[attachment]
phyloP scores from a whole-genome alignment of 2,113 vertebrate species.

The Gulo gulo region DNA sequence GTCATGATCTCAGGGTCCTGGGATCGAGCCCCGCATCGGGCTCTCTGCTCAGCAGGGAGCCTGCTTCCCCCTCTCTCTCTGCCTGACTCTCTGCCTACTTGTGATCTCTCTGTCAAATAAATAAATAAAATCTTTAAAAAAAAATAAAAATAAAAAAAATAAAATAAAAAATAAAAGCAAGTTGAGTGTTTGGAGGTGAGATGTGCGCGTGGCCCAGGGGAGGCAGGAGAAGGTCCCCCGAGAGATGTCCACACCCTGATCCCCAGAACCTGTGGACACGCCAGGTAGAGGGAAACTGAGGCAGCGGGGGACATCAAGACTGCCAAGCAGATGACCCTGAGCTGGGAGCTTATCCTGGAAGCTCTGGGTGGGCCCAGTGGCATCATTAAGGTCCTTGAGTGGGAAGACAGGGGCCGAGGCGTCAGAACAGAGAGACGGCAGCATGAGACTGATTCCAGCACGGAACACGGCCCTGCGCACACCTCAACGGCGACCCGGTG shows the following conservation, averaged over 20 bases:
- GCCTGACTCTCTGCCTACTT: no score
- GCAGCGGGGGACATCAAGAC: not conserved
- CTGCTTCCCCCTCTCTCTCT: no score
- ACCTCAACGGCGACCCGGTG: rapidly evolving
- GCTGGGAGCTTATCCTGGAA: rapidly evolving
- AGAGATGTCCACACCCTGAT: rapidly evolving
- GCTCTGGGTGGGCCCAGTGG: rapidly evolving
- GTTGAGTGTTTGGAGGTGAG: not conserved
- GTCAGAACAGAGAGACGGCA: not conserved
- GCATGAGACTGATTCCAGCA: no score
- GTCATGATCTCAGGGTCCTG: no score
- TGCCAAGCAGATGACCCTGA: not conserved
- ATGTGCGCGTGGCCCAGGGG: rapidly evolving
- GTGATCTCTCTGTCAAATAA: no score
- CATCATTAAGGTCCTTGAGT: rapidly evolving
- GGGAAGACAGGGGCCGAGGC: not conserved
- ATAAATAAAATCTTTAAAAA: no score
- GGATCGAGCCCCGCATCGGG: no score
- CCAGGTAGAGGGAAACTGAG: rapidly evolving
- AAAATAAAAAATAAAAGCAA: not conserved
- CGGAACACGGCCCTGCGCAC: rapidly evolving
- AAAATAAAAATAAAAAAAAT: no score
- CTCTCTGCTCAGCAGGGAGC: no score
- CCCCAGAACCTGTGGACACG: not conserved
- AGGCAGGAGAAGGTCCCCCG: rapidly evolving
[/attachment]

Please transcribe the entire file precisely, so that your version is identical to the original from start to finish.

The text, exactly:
phyloP scores from a whole-genome alignment of 2,113 vertebrate species.

The Gulo gulo region DNA sequence GTCATGATCTCAGGGTCCTGGGATCGAGCCCCGCATCGGGCTCTCTGCTCAGCAGGGAGCCTGCTTCCCCCTCTCTCTCTGCCTGACTCTCTGCCTACTTGTGATCTCTCTGTCAAATAAATAAATAAAATCTTTAAAAAAAAATAAAAATAAAAAAAATAAAATAAAAAATAAAAGCAAGTTGAGTGTTTGGAGGTGAGATGTGCGCGTGGCCCAGGGGAGGCAGGAGAAGGTCCCCCGAGAGATGTCCACACCCTGATCCCCAGAACCTGTGGACACGCCAGGTAGAGGGAAACTGAGGCAGCGGGGGACATCAAGACTGCCAAGCAGATGACCCTGAGCTGGGAGCTTATCCTGGAAGCTCTGGGTGGGCCCAGTGGCATCATTAAGGTCCTTGAGTGGGAAGACAGGGGCCGAGGCGTCAGAACAGAGAGACGGCAGCATGAGACTGATTCCAGCACGGAACACGGCCCTGCGCACACCTCAACGGCGACCCGGTG shows the following conservation, averaged over 20 bases:
- GCCTGACTCTCTGCCTACTT: no score
- GCAGCGGGGGACATCAAGAC: not conserved
- CTGCTTCCCCCTCTCTCTCT: no score
- ACCTCAACGGCGACCCGGTG: rapidly evolving
- GCTGGGAGCTTATCCTGGAA: rapidly evolving
- AGAGATGTCCACACCCTGAT: rapidly evolving
- GCTCTGGGTGGGCCCAGTGG: rapidly evolving
- GTTGAGTGTTTGGAGGTGAG: not conserved
- GTCAGAACAGAGAGACGGCA: not conserved
- GCATGAGACTGATTCCAGCA: no score
- GTCATGATCTCAGGGTCCTG: no score
- TGCCAAGCAGATGACCCTGA: not conserved
- ATGTGCGCGTGGCCCAGGGG: rapidly evolving
- GTGATCTCTCTGTCAAATAA: no score
- CATCATTAAGGTCCTTGAGT: rapidly evolving
- GGGAAGACAGGGGCCGAGGC: not conserved
- ATAAATAAAATCTTTAAAAA: no score
- GGATCGAGCCCCGCATCGGG: no score
- CCAGGTAGAGGGAAACTGAG: rapidly evolving
- AAAATAAAAAATAAAAGCAA: not conserved
- CGGAACACGGCCCTGCGCAC: rapidly evolving
- AAAATAAAAATAAAAAAAAT: no score
- CTCTCTGCTCAGCAGGGAGC: no score
- CCCCAGAACCTGTGGACACG: not conserved
- AGGCAGGAGAAGGTCCCCCG: rapidly evolving